A drug company is a commercial business whose focus is to research, develop, market and/or distribute drugs, most commonly in the context of healthcare; from wikipedia. But according to a study by two York University researchers estimates the U.S. pharmaceutical industry spends almost twice as much on promotion as it does on research and development, contrary to the industry’s claim.
But how could this be you might ask yourself. Well the answer is fairly easy; regardless of its purpose of helping people it is a bussiness and thus it has to make money and the way of making money is by advertising more and researching less. The researchers’ estimate is based on the systematic collection of data directly from the industry and doctors during 2004, which shows the U.S. pharmaceutical industry spent 24.4% of the sales dollar on promotion, versus 13.4% for research and development, as a percentage of US domestic sales of US$235.4 billion.
In case you are wondering who made this study well the research is co-authored by PhD candidate Marc-André Gagnon, who led the study and Joel Lexchin, a long-time researcher of pharmaceutical promotion, Toronto physician, and Associate Chair of York’s School of Health Policy & Management in the Faculty of Health.
“In our paper, we make the case for the need for a new estimate of promotional expenditures by the U.S. pharmaceutical industry,” says Gagnon. “We then explain how we used proprietary databases to construct a revised estimate and finally, we compare our results with those from other data sources to argue in favor of changing the priorities of the industry.”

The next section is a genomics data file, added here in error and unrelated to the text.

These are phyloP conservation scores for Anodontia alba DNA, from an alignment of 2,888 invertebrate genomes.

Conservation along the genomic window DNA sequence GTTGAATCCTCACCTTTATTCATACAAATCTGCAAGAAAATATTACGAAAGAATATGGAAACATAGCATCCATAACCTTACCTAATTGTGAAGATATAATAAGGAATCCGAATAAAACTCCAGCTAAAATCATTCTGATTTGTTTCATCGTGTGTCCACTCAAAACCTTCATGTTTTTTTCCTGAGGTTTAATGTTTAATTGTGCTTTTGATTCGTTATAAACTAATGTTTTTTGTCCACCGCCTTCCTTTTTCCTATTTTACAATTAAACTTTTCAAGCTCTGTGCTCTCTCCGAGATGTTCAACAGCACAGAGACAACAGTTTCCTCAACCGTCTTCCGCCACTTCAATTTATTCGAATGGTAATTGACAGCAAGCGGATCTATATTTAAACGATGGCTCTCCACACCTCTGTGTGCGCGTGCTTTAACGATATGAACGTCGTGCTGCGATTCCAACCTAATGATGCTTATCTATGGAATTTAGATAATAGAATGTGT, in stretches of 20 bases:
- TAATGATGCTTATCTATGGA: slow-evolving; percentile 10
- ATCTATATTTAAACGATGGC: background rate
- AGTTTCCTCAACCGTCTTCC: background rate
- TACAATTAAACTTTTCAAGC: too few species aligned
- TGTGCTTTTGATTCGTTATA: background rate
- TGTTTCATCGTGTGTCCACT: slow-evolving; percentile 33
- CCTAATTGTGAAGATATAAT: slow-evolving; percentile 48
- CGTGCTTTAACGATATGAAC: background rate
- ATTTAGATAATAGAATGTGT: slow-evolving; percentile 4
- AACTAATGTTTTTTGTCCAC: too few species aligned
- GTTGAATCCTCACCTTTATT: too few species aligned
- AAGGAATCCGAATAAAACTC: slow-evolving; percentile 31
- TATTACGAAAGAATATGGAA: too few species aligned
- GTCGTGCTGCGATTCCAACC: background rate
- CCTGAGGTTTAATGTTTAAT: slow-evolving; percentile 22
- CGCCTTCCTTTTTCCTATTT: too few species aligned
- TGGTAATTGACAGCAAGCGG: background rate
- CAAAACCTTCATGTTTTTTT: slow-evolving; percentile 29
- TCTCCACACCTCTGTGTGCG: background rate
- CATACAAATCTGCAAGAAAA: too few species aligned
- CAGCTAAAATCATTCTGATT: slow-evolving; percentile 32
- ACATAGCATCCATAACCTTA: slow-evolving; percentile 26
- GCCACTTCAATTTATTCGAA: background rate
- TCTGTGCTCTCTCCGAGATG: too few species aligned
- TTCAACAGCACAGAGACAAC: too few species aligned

[digg-me]This study is very important as it shows the most accurate image yet of the promotional workings of the pharmaceutical industry, says Lexchin. But even this could be wrong a bit because there are other advertising campaigns which could not be taken into consideration such as ghost-writing and off-label promotion so in fact these companies are probably spending more than twice advertising rather then researching. As well, note the authors, the number of meetings for promotional purposes has dramatically increased in the U.S. pharmaceutical industry, jumping from 120,000 in 1998 to 371,000 in 2004, further supporting their findings that the U.S. pharmaceutical industry is marketing-driven.